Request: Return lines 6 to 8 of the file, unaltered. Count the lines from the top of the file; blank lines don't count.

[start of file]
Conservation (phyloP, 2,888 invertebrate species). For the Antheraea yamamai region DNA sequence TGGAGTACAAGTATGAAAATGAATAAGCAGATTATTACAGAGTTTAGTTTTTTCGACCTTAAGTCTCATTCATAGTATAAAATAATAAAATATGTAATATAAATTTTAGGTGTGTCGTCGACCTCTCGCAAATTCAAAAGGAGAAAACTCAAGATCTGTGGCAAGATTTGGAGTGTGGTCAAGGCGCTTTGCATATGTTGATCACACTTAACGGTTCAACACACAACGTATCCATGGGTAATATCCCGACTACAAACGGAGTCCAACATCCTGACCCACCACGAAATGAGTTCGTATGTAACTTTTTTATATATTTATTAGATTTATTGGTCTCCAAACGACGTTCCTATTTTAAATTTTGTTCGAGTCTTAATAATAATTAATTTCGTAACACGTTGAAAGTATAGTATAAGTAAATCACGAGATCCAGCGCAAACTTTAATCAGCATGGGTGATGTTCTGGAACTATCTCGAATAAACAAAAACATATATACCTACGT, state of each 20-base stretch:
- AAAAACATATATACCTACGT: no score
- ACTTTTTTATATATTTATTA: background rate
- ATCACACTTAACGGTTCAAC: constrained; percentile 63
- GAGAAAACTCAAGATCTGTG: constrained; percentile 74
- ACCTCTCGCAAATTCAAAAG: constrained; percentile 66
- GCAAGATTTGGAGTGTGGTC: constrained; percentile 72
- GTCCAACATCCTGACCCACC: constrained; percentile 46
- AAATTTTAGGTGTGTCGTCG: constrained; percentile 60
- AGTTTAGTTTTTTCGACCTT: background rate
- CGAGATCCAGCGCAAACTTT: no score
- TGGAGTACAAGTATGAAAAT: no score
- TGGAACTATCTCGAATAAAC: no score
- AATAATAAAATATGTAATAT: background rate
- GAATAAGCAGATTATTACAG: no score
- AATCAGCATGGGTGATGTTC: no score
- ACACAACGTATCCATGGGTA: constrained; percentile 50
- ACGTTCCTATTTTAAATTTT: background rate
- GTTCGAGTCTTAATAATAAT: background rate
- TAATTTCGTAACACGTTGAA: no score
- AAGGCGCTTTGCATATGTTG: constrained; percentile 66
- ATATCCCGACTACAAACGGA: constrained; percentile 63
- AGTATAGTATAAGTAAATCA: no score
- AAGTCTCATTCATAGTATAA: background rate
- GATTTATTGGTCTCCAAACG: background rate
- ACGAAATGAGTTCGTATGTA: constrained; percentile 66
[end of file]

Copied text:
- ACCTCTCGCAAATTCAAAAG: constrained; percentile 66
- GCAAGATTTGGAGTGTGGTC: constrained; percentile 72
- GTCCAACATCCTGACCCACC: constrained; percentile 46